Scientific Name: Acris crepitans
Size: Between 0.6 to 1.5 inches
Distribution: This frog is a piedmont species. It is usually not found in coastal areas except along river valleys and in the sandhills, and it is very local in major valleys in the mountains. It does not occur east of the Suffolk escarpment. This frog prefers open grassy margins of ponds, ditches, and marshy areas.
One of the smallest frogs in Virginia. This frog has a highly variable back pattern and a dark, ragged edged stripe on its thigh. The hind leg is relatively short when extended. Only the first and second toes are extensively webbed. Toe pads are absent.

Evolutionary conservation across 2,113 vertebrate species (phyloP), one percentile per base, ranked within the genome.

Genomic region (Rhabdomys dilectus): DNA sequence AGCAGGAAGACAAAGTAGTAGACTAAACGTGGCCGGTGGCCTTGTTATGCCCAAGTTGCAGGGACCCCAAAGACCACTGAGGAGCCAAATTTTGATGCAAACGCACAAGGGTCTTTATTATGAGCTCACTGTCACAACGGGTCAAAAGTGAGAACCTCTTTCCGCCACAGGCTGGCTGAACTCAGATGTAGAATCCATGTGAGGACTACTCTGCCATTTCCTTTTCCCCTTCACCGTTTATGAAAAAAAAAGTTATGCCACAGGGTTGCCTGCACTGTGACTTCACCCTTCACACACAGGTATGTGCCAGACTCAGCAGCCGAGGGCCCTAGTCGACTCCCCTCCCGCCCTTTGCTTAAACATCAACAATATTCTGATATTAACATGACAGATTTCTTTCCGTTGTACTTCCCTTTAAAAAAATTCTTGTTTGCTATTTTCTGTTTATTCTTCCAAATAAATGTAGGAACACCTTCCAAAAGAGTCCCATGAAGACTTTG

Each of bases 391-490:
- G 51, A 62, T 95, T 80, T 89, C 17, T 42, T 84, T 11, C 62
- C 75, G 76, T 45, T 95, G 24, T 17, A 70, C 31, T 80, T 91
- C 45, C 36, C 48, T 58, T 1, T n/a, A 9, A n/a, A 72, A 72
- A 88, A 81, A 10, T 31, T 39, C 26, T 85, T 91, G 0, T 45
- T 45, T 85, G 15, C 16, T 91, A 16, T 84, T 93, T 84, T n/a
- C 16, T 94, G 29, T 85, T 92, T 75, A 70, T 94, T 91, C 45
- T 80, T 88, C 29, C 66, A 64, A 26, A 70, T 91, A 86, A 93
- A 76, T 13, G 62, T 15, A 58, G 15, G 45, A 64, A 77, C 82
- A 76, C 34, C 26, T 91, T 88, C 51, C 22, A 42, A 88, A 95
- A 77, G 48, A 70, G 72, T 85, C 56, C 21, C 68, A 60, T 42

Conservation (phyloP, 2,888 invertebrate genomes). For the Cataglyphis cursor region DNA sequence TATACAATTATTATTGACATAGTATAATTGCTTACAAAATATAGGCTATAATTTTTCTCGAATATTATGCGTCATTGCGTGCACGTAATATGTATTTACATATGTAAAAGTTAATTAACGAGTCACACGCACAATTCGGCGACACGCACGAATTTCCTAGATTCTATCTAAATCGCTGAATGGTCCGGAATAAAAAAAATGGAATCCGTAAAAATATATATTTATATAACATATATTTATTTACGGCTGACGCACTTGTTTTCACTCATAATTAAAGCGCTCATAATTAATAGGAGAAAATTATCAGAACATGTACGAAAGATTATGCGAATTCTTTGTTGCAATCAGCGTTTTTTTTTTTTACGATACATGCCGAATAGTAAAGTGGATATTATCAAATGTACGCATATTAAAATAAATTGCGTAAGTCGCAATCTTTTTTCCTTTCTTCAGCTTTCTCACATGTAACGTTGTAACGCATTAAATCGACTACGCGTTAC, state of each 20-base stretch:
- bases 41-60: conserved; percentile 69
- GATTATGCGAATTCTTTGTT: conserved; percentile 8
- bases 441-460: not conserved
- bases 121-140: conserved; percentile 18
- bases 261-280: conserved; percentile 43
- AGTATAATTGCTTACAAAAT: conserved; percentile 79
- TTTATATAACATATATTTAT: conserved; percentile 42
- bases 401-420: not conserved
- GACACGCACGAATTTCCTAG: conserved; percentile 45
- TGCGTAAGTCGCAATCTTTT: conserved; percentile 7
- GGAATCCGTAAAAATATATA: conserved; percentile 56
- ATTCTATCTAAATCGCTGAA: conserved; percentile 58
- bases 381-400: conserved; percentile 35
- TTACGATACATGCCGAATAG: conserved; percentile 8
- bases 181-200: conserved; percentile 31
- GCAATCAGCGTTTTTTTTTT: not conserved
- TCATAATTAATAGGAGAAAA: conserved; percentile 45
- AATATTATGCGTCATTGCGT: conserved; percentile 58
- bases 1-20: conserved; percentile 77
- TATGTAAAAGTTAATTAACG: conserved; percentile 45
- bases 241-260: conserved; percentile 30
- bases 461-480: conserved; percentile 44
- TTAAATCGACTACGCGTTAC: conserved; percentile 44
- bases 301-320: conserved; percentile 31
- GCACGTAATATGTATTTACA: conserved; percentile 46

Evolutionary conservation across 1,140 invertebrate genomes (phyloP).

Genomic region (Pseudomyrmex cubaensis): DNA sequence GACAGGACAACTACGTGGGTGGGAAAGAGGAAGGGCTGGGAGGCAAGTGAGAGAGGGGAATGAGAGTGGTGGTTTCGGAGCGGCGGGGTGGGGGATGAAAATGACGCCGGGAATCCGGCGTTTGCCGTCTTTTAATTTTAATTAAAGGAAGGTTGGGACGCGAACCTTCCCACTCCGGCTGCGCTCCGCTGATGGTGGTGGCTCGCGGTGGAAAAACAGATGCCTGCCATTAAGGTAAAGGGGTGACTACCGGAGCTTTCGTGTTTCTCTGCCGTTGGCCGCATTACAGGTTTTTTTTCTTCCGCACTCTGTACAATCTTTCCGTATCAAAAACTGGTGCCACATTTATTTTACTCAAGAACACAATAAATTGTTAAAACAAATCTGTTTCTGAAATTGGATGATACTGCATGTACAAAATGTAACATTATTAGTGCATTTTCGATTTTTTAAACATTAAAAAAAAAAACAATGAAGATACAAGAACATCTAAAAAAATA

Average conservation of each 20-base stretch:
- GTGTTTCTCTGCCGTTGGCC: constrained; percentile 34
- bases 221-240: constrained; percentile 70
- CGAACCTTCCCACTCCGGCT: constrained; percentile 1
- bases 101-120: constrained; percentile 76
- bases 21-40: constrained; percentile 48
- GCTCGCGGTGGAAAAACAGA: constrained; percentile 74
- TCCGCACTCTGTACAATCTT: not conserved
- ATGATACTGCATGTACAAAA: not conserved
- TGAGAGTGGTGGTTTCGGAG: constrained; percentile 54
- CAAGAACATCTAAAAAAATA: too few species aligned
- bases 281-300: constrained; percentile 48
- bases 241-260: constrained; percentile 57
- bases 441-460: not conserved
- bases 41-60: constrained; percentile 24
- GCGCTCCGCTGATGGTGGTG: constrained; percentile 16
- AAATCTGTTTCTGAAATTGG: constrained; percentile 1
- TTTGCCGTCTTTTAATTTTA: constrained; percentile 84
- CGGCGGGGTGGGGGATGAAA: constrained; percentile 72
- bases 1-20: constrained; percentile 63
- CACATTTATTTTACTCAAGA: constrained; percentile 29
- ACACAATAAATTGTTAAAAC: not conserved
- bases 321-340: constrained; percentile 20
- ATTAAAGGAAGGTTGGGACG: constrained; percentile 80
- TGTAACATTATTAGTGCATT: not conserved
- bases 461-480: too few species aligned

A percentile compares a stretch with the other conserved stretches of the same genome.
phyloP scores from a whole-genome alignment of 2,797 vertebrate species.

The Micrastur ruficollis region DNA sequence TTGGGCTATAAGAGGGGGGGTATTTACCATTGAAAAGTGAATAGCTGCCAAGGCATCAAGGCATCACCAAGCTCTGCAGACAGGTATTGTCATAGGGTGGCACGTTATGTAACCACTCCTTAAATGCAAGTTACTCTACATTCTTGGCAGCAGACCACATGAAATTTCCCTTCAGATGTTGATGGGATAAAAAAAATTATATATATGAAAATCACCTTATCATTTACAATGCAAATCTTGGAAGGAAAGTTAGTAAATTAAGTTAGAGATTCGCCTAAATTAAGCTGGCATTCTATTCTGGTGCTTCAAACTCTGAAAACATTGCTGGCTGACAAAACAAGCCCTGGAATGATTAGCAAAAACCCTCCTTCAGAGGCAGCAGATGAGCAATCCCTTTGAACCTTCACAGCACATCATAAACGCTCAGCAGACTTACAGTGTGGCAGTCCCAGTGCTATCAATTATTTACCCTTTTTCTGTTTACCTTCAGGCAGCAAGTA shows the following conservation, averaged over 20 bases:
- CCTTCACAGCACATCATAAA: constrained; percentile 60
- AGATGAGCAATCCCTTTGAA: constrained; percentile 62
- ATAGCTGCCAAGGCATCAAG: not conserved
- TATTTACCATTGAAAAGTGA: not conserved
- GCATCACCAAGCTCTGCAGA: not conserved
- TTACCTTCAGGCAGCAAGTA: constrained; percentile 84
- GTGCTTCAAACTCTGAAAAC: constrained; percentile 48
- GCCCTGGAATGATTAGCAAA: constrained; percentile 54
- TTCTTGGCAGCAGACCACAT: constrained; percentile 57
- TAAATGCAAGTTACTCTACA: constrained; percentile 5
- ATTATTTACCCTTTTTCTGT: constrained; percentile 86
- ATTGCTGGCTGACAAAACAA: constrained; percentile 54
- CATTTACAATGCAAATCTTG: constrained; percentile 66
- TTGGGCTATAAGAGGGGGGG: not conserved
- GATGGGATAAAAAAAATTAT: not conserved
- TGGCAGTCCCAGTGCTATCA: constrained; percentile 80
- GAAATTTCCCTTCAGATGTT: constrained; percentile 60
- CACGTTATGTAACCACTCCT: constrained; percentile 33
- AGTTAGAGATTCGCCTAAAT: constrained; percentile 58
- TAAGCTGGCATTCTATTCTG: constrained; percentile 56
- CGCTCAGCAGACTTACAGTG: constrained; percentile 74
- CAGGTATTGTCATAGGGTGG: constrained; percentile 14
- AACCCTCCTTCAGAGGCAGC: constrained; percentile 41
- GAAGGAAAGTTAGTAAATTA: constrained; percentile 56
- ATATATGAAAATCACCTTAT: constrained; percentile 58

It has a call of “gick, gick, gick” like two marbles being clicked together slowly at first, then becoming more rapid.
Did You Know?
To escape predators, Cricket Frogs can jump more than three feet!
Role in the Web of Life
This frog is primarily a Piedmont species. It is usually not found in coastal areas except along river valleys and is localized in the valleys of western Virginia. Primarily breeds from April-August in a variety of shallow freshwater habitats. Females may deposit up to 400 eggs. Tadpoles metamorphose in 30-90 days.
Last updated: March 23, 2021